“The excitement, romance and chaos of the cooking world were still mysterious, though intoxicating. I always felt a little off center, a little left behind, but always found my calling in cooking. I started experimenting by preparing dishes cooked in an empty tuna can over a self-made fire and then eating it.”
This is how my mother’s childhood diary begins. I read about her heart tugging memories and how she compiled her mother’s recipes. She writes about wanting to capture the colours, aromas, textures and tastes of my Teta’s (grandmother) dishes. This was in a book that was going to be a gift for the family for Christmas and I agreed to help her bring it to fruition.
The book project opened my eyes to my own fascination with cooking. It added meaning and flavour to the dishes that were passed down to me from my mother because of the beautiful stories they were associated with. I think of self-discovery and creativity every time I remake my mother’s tuna salad sandwich recipe: finely diced green peppers, celery, red onions and light mayo spread on toasted brown bread slices. I think of one of her quotes: “Taste is a culmination of an experience, a moment, a love, a person and it can never exist in the absolute, but rather in the soul.”
Another dish and activity that resonates with my mother’s upbringing is maamoul. A typical Middle Eastern biscuit, maamoul is made at special occasions such as Easter or Eid out of semolina flour filled with either dates, pistachios or walnuts. I wouldn’t dream of venturing into the making of maamoul without my mother’s involvement. I book the date with her months in advance to make sure she presides over the process as general, just as my great grandmother did for her.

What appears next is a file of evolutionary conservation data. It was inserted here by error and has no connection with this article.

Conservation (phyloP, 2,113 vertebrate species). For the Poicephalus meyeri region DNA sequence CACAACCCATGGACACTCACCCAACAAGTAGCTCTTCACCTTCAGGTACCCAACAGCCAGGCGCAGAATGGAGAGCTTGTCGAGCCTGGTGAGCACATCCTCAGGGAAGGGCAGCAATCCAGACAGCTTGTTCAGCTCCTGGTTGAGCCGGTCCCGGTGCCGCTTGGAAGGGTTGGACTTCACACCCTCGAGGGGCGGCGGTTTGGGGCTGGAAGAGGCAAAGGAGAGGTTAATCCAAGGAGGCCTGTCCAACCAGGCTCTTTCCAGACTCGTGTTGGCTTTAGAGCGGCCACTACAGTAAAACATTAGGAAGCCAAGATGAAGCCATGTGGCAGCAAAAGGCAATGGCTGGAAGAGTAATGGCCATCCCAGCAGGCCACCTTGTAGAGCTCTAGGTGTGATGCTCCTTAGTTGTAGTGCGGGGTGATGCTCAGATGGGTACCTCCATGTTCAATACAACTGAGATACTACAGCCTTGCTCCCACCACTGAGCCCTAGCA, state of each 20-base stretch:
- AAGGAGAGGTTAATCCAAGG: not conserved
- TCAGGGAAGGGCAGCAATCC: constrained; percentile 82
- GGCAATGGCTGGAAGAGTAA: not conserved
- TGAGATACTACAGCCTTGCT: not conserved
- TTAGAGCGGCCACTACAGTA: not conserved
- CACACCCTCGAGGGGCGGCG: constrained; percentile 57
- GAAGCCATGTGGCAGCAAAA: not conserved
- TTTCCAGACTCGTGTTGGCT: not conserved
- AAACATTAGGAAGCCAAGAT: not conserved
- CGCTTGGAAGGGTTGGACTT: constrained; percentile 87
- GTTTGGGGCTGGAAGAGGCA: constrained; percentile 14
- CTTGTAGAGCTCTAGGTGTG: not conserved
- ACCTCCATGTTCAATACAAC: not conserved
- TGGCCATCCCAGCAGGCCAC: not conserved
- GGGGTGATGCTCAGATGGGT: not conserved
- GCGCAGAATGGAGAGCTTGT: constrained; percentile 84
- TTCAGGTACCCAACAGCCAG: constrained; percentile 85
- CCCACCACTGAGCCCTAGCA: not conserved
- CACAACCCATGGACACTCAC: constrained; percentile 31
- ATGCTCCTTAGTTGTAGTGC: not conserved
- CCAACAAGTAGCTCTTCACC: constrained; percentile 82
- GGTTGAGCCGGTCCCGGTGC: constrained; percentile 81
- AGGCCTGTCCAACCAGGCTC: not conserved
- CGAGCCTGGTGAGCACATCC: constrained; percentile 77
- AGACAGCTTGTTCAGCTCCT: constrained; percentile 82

My mother shows up at my kitchen with the ingredients that no-one is allowed to purchase except her. She makes sure the almonds, semolina flour and rose water are of the highest quality, and she brings with her my great grandmother’s tweezers, which are essential to leave pretty designs on the biscuits.
I follow her around the kitchen like a lost puppy, observing and taking notes. I taste every chance I get because her recipe is scribbled in a code that only she can decipher. The key to recreating it is through my taste buds.
My mother learned the maamoul code from my great grand mother, who was an ingenious maamoul maker. People used to say “you could pick her one maamoul from all the maamoul on offer.” Her maamoul stood out not only because of its syrupy rosewater emulsion, but because of its almond filling – a total departure from the expected. My mother still reminisces about her childhood, “the trays were filled with Easter delicacies arranged on the table, and some on the floor, awaiting to be sent to the baker in the late afternoon because the temperature in the ovens would have subsided by then, after the heated workload of the day.”
She makes sure that her maamoul looks exactly like her own Teta’s: slightly plump with rosewater nectar oozing outside every biscuit and forming a caramelized but chewy crust. She says, “it might have been offensive to the eye, but it was a feast to the taste buds!”